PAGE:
A large national population of United States veterans used the same standardized tool that the general population uses for tracking health.

More than 3,000 veterans from across the country used the tool to self-report their health in the study led by a researcher from Northwestern Medicine and the US Department of Veterans Affairs. Findings showed that veterans scored worse in several areas, including feeling more anxiety, depression, fatigue, sleep disturbance, and pain compared to people in the general population.

These self-reported outcomes were valid because they matched physician diagnoses documented in medical records, the study says.

The study’s scientists believe patient self-reporting will be a successful way to track the health of veterans, who may be hesitant to seek medical care.

The self-reporting tool—a survey called PROMIS-29—is commonly used in the general population but not widely or systematically offered to veterans. The scientists mailed the survey to veterans for this study, which is the first to report PROMIS-29’s use in a large national cohort of veterans.

“These are our nation’s veterans. They served our country, and they deserve access to things made available to everyone,” says lead author Sherri LaVela, PhD, MPH, a research associate professor of physical medicine and rehabilitation at Northwestern University Feinberg School of Medicine and a department of veterans affairs scientist, in a release. “The PROMIS instrument is being used more and more for health care, and we hope to see it integrated into veteran care as well.”

The instrument used in the study may be a useful tool for health care providers to assess veteran patient’s physical and mental health, as indicated by the positive associations between scores and clinical documentation which suggests clinical validity for targeted measures, LaVela says.

The study was published in the Journal of General Internal Medicine.

The VA serves more than 8.3 million veterans in the United States annually.

“Seeing how veterans fare relative to population norms is important because it gives us a fuller picture of their health and allows us a cursory glance at how they are doing in general,” LaVela says. “Estimates like this are important because they provide normal ranges for health measures across cohorts. Veterans have enhanced options of seeking care outside the VA, which makes it crucial to have an accurate measurement of health status and symptoms among population-based samples. Being able to simply, yet effectively, collect these data will identify unmet needs in which to intervene.”

Patients using PROMIS-29 answered a short series of questions about their health and quality of life. The survey is scored to indicate if they are experiencing disturbed sleep, anxiety, depression or pain, for instance. Given the responses, the patient and their health care team can follow up and schedule a doctor’s appointment.

“If a veteran has poor scores, we want to get them in and take a look,” LaVela says.

Veterans in the study also scored lower for physical function than civilians and lower for satisfaction with social role, such as being satisfied with their ability to work, do regular personal and household responsibilities, and perform daily routines.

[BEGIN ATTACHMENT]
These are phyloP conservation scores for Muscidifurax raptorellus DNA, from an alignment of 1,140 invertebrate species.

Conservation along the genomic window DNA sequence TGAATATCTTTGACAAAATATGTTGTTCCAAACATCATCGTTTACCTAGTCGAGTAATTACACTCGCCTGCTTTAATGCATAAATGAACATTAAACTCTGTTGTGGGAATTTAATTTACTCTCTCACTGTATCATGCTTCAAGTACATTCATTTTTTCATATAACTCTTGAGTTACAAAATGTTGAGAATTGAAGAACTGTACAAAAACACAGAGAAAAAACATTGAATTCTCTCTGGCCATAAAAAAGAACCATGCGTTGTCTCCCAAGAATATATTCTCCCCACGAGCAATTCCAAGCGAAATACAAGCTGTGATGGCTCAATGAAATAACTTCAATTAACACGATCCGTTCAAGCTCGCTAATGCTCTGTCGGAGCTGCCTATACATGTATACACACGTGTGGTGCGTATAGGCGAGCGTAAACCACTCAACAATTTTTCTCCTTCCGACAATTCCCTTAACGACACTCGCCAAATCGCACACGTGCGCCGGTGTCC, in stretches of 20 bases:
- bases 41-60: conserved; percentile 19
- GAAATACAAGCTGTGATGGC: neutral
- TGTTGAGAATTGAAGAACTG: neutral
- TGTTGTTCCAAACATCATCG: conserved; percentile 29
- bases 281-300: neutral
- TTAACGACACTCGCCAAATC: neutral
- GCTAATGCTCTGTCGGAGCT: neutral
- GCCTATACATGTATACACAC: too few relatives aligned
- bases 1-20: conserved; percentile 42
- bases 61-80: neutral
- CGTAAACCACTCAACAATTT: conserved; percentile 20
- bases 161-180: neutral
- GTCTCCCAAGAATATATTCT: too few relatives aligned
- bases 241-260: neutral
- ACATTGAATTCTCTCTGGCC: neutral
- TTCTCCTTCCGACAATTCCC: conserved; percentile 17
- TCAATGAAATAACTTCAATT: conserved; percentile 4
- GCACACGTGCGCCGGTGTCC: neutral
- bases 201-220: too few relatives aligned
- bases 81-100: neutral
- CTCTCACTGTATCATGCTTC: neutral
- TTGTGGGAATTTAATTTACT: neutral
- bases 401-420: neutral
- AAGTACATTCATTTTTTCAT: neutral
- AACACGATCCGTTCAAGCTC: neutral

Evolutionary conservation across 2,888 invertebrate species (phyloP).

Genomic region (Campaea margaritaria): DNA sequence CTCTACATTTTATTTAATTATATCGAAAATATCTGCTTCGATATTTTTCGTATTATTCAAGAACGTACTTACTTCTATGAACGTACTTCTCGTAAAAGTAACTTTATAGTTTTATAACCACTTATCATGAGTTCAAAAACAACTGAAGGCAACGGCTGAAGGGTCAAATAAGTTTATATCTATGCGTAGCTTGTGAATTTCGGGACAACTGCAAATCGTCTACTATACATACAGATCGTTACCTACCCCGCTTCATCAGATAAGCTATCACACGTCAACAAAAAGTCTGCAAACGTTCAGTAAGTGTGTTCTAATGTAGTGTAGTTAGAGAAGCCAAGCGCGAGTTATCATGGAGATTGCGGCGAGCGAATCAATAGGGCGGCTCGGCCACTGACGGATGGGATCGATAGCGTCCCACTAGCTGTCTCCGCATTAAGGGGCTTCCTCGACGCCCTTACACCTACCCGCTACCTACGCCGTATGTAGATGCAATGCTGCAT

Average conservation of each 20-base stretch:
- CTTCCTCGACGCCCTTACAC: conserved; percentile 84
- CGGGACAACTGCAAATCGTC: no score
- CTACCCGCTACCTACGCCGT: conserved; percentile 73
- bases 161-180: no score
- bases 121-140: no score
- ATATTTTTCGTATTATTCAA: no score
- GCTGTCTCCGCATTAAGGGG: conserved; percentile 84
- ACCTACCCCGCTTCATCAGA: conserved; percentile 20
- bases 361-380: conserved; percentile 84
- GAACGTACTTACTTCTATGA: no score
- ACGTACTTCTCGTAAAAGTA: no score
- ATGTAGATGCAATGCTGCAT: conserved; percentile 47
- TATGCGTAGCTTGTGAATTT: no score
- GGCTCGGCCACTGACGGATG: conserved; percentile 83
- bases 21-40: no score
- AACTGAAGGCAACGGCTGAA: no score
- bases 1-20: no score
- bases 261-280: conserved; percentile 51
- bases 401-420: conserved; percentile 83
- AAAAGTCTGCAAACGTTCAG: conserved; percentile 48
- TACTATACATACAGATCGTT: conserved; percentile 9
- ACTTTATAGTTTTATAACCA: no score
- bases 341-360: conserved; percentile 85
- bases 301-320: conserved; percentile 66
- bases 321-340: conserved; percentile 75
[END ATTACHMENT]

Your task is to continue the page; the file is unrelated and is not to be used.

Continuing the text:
Patient-reported data can be used to inform health care providers about symptoms, perceived state of health and are especially important to understand patient experiences among people with chronic diseases.

The ability to quickly and easily identify health disparities in veterans is important because it can prompt health care providers to intervene. For example, the study finds that relative to general population norms, veterans reported worse scores for pain interference. The VA has been integrating innovative, patient-centric approaches ways into treatment options. Using pain as an example, the VA has a stepped-care pain management approach that can be used for intervention, and recently the VA implemented mindfulness types of interventions to help veterans with pain, post-traumatic stress disorder, and other conditions that may afflict veterans, LaVela says.

Former Marine Dustin Lange says seeing how a veteran’s health stacks up against the general population can serve as much-needed motivation for a veteran to go see the doctor.

“A lot of times, veterans might be hesitant to go to the hospital or not get proper checkups,” says Lange, a U.S. Veteran who spent eight years in the Marines and is now the associate director of the Chez Center for Wounded Veterans in Higher Education at University of Illinois, Urbana-Champaign.

Lange has taken the PROMIS-29 survey, though not for this study. His score indicated some disturbances in his sleep, which prompted him to schedule a doctor’s appointment. His clinical checkup validated his PROMIS-29 results. Lange says he hopes PROMIS-29 becomes more widely available for veterans, because he thinks it could motivate veterans to see a doctor.

“As a vet, you’re able to see, ‘Am I having similar problems to the general population? Do I have higher sleep or pain problems?” Lange says. “Seeing that difference from the general population could prompt a vet to visit the VA and get help.”